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My title is Public Program Director which means I create programs about our museum, the Smithsonian National Portrait Gallery, using theater as a way to tell the life stories of the people in our collection of portraits. The people I refer to are those who have made significant contributions to American society and culture. This Portrait Gallery program is called Cultures in Motion, where we explore and tell the stories of all of the people who make up the diverse cultures that populate America.
I have had so many wonderful moments at the Smithsonian that it’s difficult to select just one. However, one particularly fun moment was when I hired an Elvis Presley re-enactor to come from California and do a concert with his band, in conjunction with our exhibition that was called “Elvis at 21.” Cultures in Motion is an education program, not just an entertainment program. Although it is important for audience members to have fun, it is more important for them to learn something about the life of our person of interest. So first I found the actor/singer to play Elvis at Disney Corporation in Hollywood; then I selected the songs I wanted him to sing; next I hired a writer on the Portrait Gallery staff, who is our in-house Elvis expert, to write about his life and the history surrounding his songs. That Elvis re-enactor was so good and looked and sounded so much like the “real Elvis come to life” that the audience felt as if they had been transported back to the fifties to a real-live concert. They were dancing in the aisles. When that happens I experience one of those “best moments” at the Smithsonian.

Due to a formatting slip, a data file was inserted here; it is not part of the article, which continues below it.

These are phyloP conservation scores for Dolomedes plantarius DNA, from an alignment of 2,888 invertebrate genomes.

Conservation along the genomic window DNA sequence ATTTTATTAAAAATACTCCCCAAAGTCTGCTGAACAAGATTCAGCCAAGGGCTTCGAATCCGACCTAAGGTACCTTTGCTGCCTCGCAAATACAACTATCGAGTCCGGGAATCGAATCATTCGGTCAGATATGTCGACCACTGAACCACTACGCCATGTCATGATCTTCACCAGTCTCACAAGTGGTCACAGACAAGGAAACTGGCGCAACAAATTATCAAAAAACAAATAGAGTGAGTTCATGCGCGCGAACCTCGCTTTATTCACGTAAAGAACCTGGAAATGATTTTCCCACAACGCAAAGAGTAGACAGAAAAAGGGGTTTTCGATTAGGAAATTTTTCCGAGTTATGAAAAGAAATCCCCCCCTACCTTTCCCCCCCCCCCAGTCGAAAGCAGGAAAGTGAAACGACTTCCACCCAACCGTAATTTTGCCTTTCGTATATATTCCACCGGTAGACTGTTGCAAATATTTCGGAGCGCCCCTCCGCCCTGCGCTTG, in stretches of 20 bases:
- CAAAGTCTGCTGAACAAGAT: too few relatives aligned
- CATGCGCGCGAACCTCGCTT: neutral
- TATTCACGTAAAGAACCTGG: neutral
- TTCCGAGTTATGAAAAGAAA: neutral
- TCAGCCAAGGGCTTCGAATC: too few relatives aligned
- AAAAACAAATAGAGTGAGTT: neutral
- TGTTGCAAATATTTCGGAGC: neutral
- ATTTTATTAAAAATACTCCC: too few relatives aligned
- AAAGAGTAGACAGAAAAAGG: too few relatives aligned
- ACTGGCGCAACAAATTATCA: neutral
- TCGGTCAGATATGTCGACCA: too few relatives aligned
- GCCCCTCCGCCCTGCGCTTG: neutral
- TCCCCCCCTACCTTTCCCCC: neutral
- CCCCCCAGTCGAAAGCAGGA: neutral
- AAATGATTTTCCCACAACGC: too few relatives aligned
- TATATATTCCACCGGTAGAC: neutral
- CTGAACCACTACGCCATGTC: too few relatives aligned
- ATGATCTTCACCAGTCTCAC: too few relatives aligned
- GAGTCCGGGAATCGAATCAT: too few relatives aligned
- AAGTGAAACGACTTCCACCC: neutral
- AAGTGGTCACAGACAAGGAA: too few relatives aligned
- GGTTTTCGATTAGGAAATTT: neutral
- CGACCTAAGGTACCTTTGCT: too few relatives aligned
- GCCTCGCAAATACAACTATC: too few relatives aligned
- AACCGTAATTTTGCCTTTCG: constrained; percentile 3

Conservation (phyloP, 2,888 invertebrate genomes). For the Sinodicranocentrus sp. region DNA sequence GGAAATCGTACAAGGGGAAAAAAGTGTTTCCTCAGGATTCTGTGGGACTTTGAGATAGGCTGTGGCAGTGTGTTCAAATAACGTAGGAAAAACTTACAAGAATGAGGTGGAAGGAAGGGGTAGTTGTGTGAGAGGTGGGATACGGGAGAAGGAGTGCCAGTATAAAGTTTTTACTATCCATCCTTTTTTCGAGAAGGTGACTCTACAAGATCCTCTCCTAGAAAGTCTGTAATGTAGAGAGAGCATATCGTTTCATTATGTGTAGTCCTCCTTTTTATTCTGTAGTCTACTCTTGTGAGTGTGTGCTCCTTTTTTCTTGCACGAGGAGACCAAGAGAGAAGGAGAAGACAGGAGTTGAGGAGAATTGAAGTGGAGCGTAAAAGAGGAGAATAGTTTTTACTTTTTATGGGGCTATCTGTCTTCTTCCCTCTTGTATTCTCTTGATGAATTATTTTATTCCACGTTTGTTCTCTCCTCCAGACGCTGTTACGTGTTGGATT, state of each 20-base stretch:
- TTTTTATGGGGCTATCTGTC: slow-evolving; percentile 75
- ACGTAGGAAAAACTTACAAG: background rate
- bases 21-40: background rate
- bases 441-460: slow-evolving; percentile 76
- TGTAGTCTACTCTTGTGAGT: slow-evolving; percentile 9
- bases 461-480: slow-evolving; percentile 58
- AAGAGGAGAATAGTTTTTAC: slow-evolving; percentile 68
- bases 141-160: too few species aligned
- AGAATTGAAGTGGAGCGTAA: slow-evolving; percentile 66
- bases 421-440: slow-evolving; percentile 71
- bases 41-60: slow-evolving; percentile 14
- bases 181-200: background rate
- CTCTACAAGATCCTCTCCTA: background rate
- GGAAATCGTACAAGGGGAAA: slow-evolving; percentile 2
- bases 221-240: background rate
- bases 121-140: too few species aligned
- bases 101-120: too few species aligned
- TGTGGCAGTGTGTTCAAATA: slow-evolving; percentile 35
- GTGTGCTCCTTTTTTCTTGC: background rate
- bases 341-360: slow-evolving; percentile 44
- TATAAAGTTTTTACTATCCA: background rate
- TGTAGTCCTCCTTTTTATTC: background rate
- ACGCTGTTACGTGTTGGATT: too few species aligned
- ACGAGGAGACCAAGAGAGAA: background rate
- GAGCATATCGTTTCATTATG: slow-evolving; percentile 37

When I was a Girl Scout, earning badges was more of an individual achievement than it is now. The tasks of earning badges to reach the highest level in Scouting at that time (Curved Bar), as well as achieving the goal of selling the highest number of Girl Scout cookies for several years in a row, taught me how to work independently, in addition to learning to work as a team. Similarly, my job today involves a great deal of independent work, since I choose the subjects, I often write the scripts about the people I choose , and I hire the actors who will play the person I have selected to be the subject of our program. While I ask advice from members of my team, most of the time I work independently, until it’s time for rehearsals. Then we all work as a team. This is much the way we did things when I was a Scout.